I have lost count of the number of discussions I have had around patient experience in the past. Inquisitive or disinterested, each patient has something to say about their experience at a facility. In an overarching manner, their pain-points include:
- Their doctor didn’t have time to hear them out completely and the waiting-time was huge or
- The patient couldn’t bond with doctors like the “good old days”
Have never-ending patient wait times become an epidemic?
More than 20% of the patients wish to postpone their appointments because of the never-ending wait-times. They do not want to spend hours inside a clinic and end up spending 20 minutes or less doing things which would actually benefit them.
Patients seek compassion. They want to have a cordial relationship with their provider. They want a relationship which goes beyond just talking and noting things down. And more than anything, they want their providers to accept that their needs are indeed justified. For instance, 70% of the patients feel that a personal apology reduces the frustration associated with long waiting periods. The issue of extended waiting-time has indeed been a long-neglected one. It is a problem which should be right on top of the priority list of providers!
9 basic rules each leader should know to reduce patient wait-times
Reducing waiting-time can improve patient satisfaction levels and transform a facility. Some ground rules leaders can follow to enrich the care delivery experience for their patients:
1. Gather patient information beforehand
Rule #1 is arguably one of the most effective methods of micromanaging patients on a daily basis. Providers should have comprehensive knowledge about all the patients they will see on a particular day right at the start of that day. And for that, they need capable assistance from both data and support staff. Organizations cannot afford to reduce their physicians to a mere data interpreter for half of their time. Yet, a considerable number of organizations lack the right approach and infrastructure. Leaders need to equip their providers with relevant information at the point of care.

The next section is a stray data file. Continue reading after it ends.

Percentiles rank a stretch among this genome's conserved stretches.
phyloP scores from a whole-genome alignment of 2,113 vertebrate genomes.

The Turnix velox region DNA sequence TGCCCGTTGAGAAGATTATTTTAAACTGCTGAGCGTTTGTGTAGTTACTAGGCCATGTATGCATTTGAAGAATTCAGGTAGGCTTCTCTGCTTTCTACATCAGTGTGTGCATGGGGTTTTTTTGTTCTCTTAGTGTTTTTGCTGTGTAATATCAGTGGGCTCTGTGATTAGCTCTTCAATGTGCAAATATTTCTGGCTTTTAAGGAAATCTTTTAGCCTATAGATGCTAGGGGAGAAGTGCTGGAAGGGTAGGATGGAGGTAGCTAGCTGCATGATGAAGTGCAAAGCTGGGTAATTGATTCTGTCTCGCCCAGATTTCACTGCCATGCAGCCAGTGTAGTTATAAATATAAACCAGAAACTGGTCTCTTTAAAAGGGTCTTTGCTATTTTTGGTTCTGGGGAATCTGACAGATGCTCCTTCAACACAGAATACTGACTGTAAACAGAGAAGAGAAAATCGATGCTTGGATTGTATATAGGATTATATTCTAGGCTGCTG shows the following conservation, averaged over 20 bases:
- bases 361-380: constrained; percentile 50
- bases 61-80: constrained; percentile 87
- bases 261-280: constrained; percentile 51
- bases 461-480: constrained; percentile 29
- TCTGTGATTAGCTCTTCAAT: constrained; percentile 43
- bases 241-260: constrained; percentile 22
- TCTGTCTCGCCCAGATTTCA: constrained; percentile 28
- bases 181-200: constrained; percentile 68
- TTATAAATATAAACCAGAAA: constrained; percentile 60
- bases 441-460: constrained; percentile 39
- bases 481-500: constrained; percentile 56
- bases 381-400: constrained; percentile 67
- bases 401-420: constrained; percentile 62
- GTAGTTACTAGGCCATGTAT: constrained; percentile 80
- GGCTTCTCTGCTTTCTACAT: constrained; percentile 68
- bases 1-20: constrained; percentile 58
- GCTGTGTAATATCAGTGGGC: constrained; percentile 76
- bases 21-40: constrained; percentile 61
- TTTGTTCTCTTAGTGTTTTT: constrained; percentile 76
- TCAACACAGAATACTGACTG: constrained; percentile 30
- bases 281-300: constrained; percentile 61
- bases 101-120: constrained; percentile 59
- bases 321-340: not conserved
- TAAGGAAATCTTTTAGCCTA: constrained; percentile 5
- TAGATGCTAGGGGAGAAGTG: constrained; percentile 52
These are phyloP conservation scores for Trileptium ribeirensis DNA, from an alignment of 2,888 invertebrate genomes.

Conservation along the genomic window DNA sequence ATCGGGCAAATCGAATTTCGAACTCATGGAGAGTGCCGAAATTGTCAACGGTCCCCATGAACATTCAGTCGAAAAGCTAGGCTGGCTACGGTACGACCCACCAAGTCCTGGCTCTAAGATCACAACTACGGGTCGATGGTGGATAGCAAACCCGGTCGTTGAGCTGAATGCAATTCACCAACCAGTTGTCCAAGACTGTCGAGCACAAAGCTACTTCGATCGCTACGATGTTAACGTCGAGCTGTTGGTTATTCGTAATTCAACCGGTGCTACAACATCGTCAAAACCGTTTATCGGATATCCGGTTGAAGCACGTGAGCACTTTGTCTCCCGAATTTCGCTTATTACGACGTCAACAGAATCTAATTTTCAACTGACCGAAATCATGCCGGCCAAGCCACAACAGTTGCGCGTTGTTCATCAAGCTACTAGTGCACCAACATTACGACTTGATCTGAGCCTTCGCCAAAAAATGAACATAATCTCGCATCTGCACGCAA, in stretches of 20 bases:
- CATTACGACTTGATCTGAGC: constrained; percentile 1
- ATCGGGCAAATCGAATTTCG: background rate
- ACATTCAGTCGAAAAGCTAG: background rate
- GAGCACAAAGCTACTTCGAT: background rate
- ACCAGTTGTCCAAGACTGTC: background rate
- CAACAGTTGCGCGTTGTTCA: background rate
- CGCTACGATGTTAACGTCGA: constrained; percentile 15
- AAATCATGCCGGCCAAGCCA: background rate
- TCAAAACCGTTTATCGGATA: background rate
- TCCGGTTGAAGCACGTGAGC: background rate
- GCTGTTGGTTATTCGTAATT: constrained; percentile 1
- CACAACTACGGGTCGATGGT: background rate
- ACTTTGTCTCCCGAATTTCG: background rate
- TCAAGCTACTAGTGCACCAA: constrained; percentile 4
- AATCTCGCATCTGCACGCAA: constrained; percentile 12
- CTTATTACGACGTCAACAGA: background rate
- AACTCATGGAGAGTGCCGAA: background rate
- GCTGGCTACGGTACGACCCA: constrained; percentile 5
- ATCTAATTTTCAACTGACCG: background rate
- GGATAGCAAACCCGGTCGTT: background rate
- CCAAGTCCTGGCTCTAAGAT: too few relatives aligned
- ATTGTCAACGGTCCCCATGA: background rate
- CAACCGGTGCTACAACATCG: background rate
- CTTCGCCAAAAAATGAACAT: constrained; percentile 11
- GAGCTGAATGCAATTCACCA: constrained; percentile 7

2. Use a patient portal
“I can call an Amazon or AT&T customer service executive at any time of the day to solve my problems. Why should this luxury elude me while seeking a health care treatment?”
Patient portals make life simpler for patients. Organizations can use such portals to notify patients about the status of their appointment. With these portals, providers can also engage their patients in their treatment journeys. In other words, providers can help patients in driving ownership of their health.
3. Embrace mobile queueing and telehealth applications
Organizations can leverage new-age solutions to give patients real-time updates about their upcoming appointments. Likewise, telehealth applications can bring down avoidable care episodes, thus enabling providers to focus on patients who need more care.
4. Encourage your patients to schedule appointments early
Ideally, booking an appointment with a doctor should be as easy as making a phone call. We all know its importance, don’t we?
5. Synchronize your staff shift time and patient inflow time
If a facility opens at 8 AM for patients, staff operations should begin at an earlier time. Right from wearing an apron to gathering information, providers should be prepared beforehand.
6. Study provider schedules and workflows
Consider a scenario where a physician is already seeing half a dozen more patient than she generally does on a given day. Now suppose you were to accommodate a patient more in her already hectic schedule. Who’d you want it to be- a person who has a common cold or a patient suffering from multiple morbidities? I rest my case here.
7. Ask providers for their feedback